Security lessons from the top

Managing security at IT companies is no doddle, despite their in-house expertise

The importance of protecting your business from security threats is clear. But how to do it well often remains a vexing problem. Major IT vendors have faced this challenge like everyone else — but with a twist. As providers of security technology and IT systems vulnerable to threats, they've had to stay a step ahead of everyone else. That's why CIOs of technology stalwarts IBM and Intel and security technology provider Symantec have taken on security management as one of their key functions. All three companies have shared their lessons learned with InfoWorld.

These CIOs have had to do more than take on the usual responsibility for driving their respective companies' efforts to defend their infrastructure, employees, and corporate reputations from any fallout related to data breaches or compliance violations. They've also had to be the in-house beta testers for a generation of new technologies their organisations hope to sell to customers. This balancing act demands more of their time and energy now than at any other point in their careers, the executives say.

Security affects all of it

"When I look at the risks here at Symantec, I know that we have to maintain a multilayered approach to protecting our IT assets: our ERP data, intellectual property, customer data, and personnel data. Managing the risk around all of that is a significant responsibility for me and my team," says David Thompson, CIO at Symantec.

"We have multiple large pools of information that are critical to our organisation, and we're seeing more of that data move further toward the boundaries, toward the end points," he says. "My job is getting more data into the hands of our business units, but that creates a lot of risk in terms of where it goes, who has access to it, and what they are using it for, along with the risk of it being exposed."

Even Thompson, who ranks his ability to "eat Symantec's own cooking" — or use all of its security and compliance technologies — as a huge advantage compared to CIOs working in other firms, admits that trying to keep up with all of the threats and regulations, as well as all the new products, is an effort that can become all-consuming.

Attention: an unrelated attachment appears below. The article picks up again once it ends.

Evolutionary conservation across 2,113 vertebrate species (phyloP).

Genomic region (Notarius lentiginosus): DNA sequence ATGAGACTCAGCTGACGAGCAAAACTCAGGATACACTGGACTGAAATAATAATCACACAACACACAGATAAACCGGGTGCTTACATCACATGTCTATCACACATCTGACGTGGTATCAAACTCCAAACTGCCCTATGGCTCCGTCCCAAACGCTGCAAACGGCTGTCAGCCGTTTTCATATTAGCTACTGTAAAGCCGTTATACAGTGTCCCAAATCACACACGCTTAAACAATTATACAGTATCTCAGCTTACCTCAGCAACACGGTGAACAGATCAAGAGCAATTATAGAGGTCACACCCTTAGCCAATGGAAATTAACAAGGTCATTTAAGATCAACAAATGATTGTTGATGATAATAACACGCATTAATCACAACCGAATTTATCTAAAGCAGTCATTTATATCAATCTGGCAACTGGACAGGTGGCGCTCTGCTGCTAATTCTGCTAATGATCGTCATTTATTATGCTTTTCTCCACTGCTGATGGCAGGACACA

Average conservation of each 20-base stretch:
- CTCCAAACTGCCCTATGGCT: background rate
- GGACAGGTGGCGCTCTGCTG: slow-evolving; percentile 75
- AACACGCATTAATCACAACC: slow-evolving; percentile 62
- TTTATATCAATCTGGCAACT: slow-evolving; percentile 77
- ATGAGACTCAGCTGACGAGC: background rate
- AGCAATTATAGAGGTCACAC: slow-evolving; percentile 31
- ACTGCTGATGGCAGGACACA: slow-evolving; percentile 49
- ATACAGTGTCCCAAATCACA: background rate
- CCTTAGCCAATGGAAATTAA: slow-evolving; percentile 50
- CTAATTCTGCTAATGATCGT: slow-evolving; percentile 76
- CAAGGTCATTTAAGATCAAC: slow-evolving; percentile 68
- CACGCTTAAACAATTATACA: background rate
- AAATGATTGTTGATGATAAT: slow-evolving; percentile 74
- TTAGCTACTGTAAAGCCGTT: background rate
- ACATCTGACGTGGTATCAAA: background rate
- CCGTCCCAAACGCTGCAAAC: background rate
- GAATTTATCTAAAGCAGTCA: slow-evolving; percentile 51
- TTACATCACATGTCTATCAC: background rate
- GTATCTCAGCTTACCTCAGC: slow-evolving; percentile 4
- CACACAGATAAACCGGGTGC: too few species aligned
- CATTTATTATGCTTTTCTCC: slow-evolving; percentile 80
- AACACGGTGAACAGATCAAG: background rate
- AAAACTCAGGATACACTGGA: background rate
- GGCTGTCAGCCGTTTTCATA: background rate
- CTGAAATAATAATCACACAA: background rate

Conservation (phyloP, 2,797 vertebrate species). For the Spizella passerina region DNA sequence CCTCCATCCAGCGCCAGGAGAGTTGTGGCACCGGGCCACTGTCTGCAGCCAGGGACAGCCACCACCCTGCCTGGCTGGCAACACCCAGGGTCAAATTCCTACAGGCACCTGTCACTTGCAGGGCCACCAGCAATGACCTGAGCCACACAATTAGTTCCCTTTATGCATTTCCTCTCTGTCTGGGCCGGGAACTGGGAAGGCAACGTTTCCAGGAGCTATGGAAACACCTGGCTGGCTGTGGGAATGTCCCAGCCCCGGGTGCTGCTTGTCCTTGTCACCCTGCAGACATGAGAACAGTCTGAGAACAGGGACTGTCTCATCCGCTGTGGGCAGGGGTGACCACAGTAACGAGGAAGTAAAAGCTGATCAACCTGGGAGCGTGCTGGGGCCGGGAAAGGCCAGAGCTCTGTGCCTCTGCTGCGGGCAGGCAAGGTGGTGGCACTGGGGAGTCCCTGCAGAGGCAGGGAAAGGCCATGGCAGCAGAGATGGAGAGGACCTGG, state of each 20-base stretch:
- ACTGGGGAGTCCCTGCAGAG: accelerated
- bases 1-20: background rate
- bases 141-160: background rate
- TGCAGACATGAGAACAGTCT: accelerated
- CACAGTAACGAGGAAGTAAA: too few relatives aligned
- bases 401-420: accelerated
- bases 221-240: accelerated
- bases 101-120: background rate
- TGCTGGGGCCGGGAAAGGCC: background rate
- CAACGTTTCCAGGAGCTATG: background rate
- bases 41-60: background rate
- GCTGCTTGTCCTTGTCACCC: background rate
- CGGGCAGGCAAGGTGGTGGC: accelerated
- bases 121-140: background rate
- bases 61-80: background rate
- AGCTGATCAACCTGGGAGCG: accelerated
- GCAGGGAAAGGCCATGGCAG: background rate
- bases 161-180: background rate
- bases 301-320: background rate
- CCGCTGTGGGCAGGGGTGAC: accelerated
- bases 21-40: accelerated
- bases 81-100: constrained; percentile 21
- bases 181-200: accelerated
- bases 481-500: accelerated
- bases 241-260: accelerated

The key to staying ahead of the attacks and laws, while not spending too much of his time focused on security, is delegating to a strong team of experts and prioritising which projects to tackle based on their criticality to Symantec's business.

"As a business leader and IT executive, if you take the view of trying to fix everything, you'll never sleep a wink. You have to assess risks, and just as we'll never be able to completely secure our borders in the United States, you have to prioritise efforts to reduce risk as much as possible," Thompson says.

"CIOs themselves must have a team that can help carry a good portion of the load so that they can stay focused on business relationships, clearing roadblocks, and being the public face of that team."

Among the most critical roles that any CIO or technology executive must play in aiding the efforts of their security staff is to drive high-level assessments of risk and figure out how their companies must strategise to complete projects that address the most significant threats and compliance regulations, Thompson says. The most effective strategy is to determine which projects most readily address specific threats or government requirements and focus on them, he says. Otherwise, a broad-brush approach to security will lead to unnecessary complexity and eat up all of your time. Thompson notes that even with the latest security technology available to him, the security strategy is more important than just having good security tools.